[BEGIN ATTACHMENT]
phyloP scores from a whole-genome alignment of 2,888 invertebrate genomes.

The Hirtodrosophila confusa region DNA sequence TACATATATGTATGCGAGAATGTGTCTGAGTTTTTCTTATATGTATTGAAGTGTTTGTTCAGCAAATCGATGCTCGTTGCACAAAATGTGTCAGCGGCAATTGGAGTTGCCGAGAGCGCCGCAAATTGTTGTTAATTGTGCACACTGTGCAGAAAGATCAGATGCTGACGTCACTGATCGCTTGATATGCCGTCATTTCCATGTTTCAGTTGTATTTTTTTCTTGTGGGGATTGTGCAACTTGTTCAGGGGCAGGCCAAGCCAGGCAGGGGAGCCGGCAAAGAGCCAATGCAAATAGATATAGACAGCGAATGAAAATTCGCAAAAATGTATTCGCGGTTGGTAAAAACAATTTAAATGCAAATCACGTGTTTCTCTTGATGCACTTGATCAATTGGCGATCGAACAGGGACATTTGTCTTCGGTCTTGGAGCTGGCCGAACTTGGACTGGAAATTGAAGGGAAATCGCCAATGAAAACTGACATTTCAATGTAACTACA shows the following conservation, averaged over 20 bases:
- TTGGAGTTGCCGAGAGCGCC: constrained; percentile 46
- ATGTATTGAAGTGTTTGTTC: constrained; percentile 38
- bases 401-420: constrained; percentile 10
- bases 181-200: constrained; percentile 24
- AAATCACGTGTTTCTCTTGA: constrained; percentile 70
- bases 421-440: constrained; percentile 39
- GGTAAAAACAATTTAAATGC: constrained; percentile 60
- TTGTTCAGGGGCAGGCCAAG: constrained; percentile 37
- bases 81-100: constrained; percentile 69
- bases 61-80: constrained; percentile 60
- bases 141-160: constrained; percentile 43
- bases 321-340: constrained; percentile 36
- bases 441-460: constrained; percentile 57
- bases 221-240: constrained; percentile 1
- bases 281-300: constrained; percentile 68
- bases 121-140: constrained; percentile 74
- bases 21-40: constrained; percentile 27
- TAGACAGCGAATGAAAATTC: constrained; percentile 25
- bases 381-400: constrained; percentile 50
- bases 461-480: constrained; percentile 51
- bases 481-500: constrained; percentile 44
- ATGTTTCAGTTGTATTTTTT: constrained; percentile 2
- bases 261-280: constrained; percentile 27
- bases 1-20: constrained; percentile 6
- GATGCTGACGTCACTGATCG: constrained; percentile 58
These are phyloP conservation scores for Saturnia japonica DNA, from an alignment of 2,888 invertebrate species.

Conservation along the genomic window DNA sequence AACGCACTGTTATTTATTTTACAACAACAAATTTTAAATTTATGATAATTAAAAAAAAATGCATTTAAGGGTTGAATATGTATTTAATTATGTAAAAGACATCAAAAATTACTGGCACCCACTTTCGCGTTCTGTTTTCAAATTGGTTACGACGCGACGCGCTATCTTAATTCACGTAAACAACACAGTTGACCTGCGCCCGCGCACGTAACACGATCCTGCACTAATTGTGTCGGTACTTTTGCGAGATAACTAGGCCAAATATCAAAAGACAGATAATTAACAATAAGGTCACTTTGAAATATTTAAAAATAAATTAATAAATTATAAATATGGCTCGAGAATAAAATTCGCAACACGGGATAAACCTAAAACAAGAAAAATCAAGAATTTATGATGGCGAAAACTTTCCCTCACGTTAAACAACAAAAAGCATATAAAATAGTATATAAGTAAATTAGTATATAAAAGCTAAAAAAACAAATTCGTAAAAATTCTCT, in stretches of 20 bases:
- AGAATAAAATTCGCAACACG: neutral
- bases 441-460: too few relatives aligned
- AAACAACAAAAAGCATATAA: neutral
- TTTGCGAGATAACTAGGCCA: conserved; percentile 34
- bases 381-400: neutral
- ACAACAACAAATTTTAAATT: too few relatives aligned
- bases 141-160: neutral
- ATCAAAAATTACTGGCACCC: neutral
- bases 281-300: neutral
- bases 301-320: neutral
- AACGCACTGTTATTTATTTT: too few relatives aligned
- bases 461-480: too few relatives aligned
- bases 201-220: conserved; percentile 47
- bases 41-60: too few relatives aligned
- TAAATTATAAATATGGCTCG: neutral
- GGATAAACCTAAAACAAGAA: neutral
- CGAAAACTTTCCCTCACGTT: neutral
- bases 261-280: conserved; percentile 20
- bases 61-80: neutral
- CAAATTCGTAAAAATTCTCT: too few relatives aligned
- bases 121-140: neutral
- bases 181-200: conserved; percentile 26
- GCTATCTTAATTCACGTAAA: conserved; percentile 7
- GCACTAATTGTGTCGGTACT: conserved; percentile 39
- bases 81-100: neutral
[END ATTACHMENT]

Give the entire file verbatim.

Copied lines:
phyloP scores from a whole-genome alignment of 2,888 invertebrate genomes.

The Hirtodrosophila confusa region DNA sequence TACATATATGTATGCGAGAATGTGTCTGAGTTTTTCTTATATGTATTGAAGTGTTTGTTCAGCAAATCGATGCTCGTTGCACAAAATGTGTCAGCGGCAATTGGAGTTGCCGAGAGCGCCGCAAATTGTTGTTAATTGTGCACACTGTGCAGAAAGATCAGATGCTGACGTCACTGATCGCTTGATATGCCGTCATTTCCATGTTTCAGTTGTATTTTTTTCTTGTGGGGATTGTGCAACTTGTTCAGGGGCAGGCCAAGCCAGGCAGGGGAGCCGGCAAAGAGCCAATGCAAATAGATATAGACAGCGAATGAAAATTCGCAAAAATGTATTCGCGGTTGGTAAAAACAATTTAAATGCAAATCACGTGTTTCTCTTGATGCACTTGATCAATTGGCGATCGAACAGGGACATTTGTCTTCGGTCTTGGAGCTGGCCGAACTTGGACTGGAAATTGAAGGGAAATCGCCAATGAAAACTGACATTTCAATGTAACTACA shows the following conservation, averaged over 20 bases:
- TTGGAGTTGCCGAGAGCGCC: constrained; percentile 46
- ATGTATTGAAGTGTTTGTTC: constrained; percentile 38
- bases 401-420: constrained; percentile 10
- bases 181-200: constrained; percentile 24
- AAATCACGTGTTTCTCTTGA: constrained; percentile 70
- bases 421-440: constrained; percentile 39
- GGTAAAAACAATTTAAATGC: constrained; percentile 60
- TTGTTCAGGGGCAGGCCAAG: constrained; percentile 37
- bases 81-100: constrained; percentile 69
- bases 61-80: constrained; percentile 60
- bases 141-160: constrained; percentile 43
- bases 321-340: constrained; percentile 36
- bases 441-460: constrained; percentile 57
- bases 221-240: constrained; percentile 1
- bases 281-300: constrained; percentile 68
- bases 121-140: constrained; percentile 74
- bases 21-40: constrained; percentile 27
- TAGACAGCGAATGAAAATTC: constrained; percentile 25
- bases 381-400: constrained; percentile 50
- bases 461-480: constrained; percentile 51
- bases 481-500: constrained; percentile 44
- ATGTTTCAGTTGTATTTTTT: constrained; percentile 2
- bases 261-280: constrained; percentile 27
- bases 1-20: constrained; percentile 6
- GATGCTGACGTCACTGATCG: constrained; percentile 58
These are phyloP conservation scores for Saturnia japonica DNA, from an alignment of 2,888 invertebrate species.

Conservation along the genomic window DNA sequence AACGCACTGTTATTTATTTTACAACAACAAATTTTAAATTTATGATAATTAAAAAAAAATGCATTTAAGGGTTGAATATGTATTTAATTATGTAAAAGACATCAAAAATTACTGGCACCCACTTTCGCGTTCTGTTTTCAAATTGGTTACGACGCGACGCGCTATCTTAATTCACGTAAACAACACAGTTGACCTGCGCCCGCGCACGTAACACGATCCTGCACTAATTGTGTCGGTACTTTTGCGAGATAACTAGGCCAAATATCAAAAGACAGATAATTAACAATAAGGTCACTTTGAAATATTTAAAAATAAATTAATAAATTATAAATATGGCTCGAGAATAAAATTCGCAACACGGGATAAACCTAAAACAAGAAAAATCAAGAATTTATGATGGCGAAAACTTTCCCTCACGTTAAACAACAAAAAGCATATAAAATAGTATATAAGTAAATTAGTATATAAAAGCTAAAAAAACAAATTCGTAAAAATTCTCT, in stretches of 20 bases:
- AGAATAAAATTCGCAACACG: neutral
- bases 441-460: too few relatives aligned
- AAACAACAAAAAGCATATAA: neutral
- TTTGCGAGATAACTAGGCCA: conserved; percentile 34
- bases 381-400: neutral
- ACAACAACAAATTTTAAATT: too few relatives aligned
- bases 141-160: neutral
- ATCAAAAATTACTGGCACCC: neutral
- bases 281-300: neutral
- bases 301-320: neutral
- AACGCACTGTTATTTATTTT: too few relatives aligned
- bases 461-480: too few relatives aligned
- bases 201-220: conserved; percentile 47
- bases 41-60: too few relatives aligned
- TAAATTATAAATATGGCTCG: neutral
- GGATAAACCTAAAACAAGAA: neutral
- CGAAAACTTTCCCTCACGTT: neutral
- bases 261-280: conserved; percentile 20
- bases 61-80: neutral
- CAAATTCGTAAAAATTCTCT: too few relatives aligned
- bases 121-140: neutral
- bases 181-200: conserved; percentile 26
- GCTATCTTAATTCACGTAAA: conserved; percentile 7
- GCACTAATTGTGTCGGTACT: conserved; percentile 39
- bases 81-100: neutral